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Solid Waste Management in the Caribbean.

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Presentation on theme: "Solid Waste Management in the Caribbean."— Presentation transcript:

1 Solid Waste Management in the Caribbean.
Objectives: Highlight the challenges associated with solid waste management in the Caribbean. Explain the roles of supra local and international organizations in the management of solid waste in the Caribbean. Compare the management of solid waste in the Caribbean to that of more developed countries. Suggest solutions to the challenges faced by the Caribbean in Solid waste Management.

2 Introduction. Solid Waste: Any unwanted material that no longer serve the purpose it was intended for. Solid waste is defined as non-toxic, manufacturing, commercial and domestic waste including household organic trash, street sweepings, hospital and institutional Garbage, and construction wastes (Planning Institute of Jamaica, 2007).

3 Introduction cont’d. SWM in the Caribbean is characterised by a series of challenges. [ inappropriate disposal methods, inconsistency with garbage collection e.t.c] Supra local and international organizations plays an integral role in assisting the region in managing its solid waste affairs. When compared to the MDCs the Caribbean nature of managing solid waste is less sustainable.  In an attempt to alter discrepancies associated with solid waste management in the Caribbean governments across the region have adopted strategies and implemented polices and other regulations which are in accordance with sustainable solid waste management.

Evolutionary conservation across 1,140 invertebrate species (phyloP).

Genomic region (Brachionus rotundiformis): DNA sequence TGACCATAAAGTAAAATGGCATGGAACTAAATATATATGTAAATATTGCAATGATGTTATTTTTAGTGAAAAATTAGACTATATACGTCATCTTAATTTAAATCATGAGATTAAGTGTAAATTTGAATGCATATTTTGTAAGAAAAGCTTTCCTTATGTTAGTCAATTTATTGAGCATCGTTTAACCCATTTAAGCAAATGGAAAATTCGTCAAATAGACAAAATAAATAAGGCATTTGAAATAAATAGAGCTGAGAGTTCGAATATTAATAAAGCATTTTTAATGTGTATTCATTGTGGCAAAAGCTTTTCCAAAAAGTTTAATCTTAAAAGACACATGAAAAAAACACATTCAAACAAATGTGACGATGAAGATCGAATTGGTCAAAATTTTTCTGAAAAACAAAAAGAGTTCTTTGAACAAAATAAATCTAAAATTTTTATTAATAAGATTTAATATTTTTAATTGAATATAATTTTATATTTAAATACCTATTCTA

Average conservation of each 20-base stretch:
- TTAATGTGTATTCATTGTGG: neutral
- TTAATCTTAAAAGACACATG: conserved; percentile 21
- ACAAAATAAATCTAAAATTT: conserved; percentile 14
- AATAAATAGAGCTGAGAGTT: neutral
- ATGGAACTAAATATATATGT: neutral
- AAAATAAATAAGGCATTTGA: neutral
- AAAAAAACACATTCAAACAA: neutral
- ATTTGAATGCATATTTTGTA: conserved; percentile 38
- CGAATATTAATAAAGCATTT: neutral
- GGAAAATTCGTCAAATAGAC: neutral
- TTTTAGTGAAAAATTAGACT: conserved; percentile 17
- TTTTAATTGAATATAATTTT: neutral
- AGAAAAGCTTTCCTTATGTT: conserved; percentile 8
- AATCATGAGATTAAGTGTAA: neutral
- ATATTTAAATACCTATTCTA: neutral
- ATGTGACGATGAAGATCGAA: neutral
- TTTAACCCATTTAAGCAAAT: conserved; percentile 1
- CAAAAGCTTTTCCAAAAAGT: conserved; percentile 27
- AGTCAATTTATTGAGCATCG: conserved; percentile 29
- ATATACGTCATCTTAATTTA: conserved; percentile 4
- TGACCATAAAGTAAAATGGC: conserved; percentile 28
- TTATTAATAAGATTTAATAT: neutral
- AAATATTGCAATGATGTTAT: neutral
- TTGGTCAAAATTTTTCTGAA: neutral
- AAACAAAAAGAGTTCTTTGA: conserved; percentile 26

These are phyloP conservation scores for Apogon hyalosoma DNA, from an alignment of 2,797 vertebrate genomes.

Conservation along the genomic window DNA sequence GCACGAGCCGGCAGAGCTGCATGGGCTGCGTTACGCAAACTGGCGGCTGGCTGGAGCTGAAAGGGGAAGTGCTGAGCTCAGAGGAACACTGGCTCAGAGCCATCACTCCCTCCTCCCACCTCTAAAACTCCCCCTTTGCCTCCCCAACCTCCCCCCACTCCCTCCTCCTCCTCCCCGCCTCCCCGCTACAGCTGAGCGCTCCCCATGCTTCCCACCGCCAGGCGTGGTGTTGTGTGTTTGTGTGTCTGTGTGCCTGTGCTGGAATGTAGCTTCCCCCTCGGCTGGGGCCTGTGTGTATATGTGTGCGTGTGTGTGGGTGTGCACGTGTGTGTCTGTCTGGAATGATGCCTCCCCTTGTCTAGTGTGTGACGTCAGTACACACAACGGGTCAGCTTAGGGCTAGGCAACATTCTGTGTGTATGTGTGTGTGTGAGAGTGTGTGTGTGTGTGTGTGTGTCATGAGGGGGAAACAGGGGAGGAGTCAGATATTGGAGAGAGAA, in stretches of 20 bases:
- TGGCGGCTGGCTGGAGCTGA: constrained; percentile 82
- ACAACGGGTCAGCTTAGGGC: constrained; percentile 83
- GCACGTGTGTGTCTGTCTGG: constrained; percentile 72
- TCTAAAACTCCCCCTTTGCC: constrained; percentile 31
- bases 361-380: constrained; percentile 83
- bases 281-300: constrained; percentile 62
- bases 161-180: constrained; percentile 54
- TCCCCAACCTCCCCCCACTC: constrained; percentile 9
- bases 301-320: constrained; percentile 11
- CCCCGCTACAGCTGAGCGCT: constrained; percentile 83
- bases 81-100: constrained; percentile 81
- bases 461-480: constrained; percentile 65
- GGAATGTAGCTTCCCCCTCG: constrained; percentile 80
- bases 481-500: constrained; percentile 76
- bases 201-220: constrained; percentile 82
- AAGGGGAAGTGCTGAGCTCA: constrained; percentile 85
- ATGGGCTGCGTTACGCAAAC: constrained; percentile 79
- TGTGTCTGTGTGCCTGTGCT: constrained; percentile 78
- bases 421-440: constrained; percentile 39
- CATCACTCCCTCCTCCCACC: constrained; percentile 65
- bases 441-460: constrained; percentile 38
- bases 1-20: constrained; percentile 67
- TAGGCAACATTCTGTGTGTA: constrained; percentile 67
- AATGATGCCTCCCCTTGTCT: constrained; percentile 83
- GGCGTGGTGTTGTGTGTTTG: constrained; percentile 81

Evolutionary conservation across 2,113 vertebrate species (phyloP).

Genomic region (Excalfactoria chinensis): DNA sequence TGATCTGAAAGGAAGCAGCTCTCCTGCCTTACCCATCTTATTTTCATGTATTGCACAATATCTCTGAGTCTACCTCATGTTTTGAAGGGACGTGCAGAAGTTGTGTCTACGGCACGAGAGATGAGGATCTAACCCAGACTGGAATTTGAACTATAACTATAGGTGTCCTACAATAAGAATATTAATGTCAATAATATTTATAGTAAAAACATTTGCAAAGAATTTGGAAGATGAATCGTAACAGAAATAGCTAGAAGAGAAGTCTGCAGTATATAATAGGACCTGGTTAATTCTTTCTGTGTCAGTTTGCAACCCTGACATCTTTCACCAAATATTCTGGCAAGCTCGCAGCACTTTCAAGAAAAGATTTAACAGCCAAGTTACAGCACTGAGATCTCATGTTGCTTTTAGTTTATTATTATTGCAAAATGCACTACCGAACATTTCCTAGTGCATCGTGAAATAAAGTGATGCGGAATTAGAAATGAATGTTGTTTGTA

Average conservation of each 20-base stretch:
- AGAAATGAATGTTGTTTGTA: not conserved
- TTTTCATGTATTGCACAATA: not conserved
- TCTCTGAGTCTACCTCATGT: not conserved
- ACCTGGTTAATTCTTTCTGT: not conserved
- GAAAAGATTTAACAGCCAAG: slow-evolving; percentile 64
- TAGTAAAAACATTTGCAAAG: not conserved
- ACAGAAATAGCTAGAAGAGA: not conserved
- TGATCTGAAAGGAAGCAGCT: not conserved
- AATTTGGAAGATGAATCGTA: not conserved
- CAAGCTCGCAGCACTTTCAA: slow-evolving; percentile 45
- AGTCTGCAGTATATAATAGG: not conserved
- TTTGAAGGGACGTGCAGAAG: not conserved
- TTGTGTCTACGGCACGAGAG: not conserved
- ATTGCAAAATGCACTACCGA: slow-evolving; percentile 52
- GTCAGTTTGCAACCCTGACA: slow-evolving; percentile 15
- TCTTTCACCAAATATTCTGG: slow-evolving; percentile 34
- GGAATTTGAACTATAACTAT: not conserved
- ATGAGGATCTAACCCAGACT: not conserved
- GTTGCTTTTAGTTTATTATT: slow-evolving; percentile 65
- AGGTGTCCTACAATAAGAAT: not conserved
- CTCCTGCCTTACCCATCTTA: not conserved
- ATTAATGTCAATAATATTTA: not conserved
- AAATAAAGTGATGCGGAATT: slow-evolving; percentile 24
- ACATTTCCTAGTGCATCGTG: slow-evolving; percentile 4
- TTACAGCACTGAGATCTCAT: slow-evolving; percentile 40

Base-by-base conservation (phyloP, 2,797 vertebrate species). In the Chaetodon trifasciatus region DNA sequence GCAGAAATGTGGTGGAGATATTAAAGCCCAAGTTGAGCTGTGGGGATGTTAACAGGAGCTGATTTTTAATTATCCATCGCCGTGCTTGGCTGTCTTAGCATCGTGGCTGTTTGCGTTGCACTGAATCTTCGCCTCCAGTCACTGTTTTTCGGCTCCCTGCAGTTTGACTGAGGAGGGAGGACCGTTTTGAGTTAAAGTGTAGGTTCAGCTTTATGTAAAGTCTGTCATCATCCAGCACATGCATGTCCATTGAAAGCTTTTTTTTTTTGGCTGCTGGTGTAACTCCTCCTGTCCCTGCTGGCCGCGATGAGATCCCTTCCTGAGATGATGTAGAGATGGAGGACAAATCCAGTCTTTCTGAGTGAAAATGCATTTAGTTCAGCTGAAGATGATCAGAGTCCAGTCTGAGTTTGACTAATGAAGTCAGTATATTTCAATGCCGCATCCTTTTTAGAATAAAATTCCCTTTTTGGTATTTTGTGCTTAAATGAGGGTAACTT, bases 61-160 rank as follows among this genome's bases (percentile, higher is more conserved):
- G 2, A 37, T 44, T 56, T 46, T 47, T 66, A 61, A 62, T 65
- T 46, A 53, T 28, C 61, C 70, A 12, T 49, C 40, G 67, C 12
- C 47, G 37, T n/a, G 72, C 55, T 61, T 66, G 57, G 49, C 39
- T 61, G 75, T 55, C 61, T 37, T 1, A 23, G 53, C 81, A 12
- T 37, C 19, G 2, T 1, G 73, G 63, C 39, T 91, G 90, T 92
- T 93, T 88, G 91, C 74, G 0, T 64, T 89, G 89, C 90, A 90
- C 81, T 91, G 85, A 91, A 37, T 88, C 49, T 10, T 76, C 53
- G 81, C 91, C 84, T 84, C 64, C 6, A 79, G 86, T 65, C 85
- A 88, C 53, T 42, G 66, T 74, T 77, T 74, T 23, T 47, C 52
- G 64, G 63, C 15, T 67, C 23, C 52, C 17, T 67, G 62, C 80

4 Solid Waste Management challenges
Management of solid waste in the Caribbean is considered to be increasingly challenging and demanding due to spatial limitations [Coastal litter] limited financial, human and natural resources, the unavailability of scale-efficient technologies, trade- dependent economies, weak institutions and weak governance.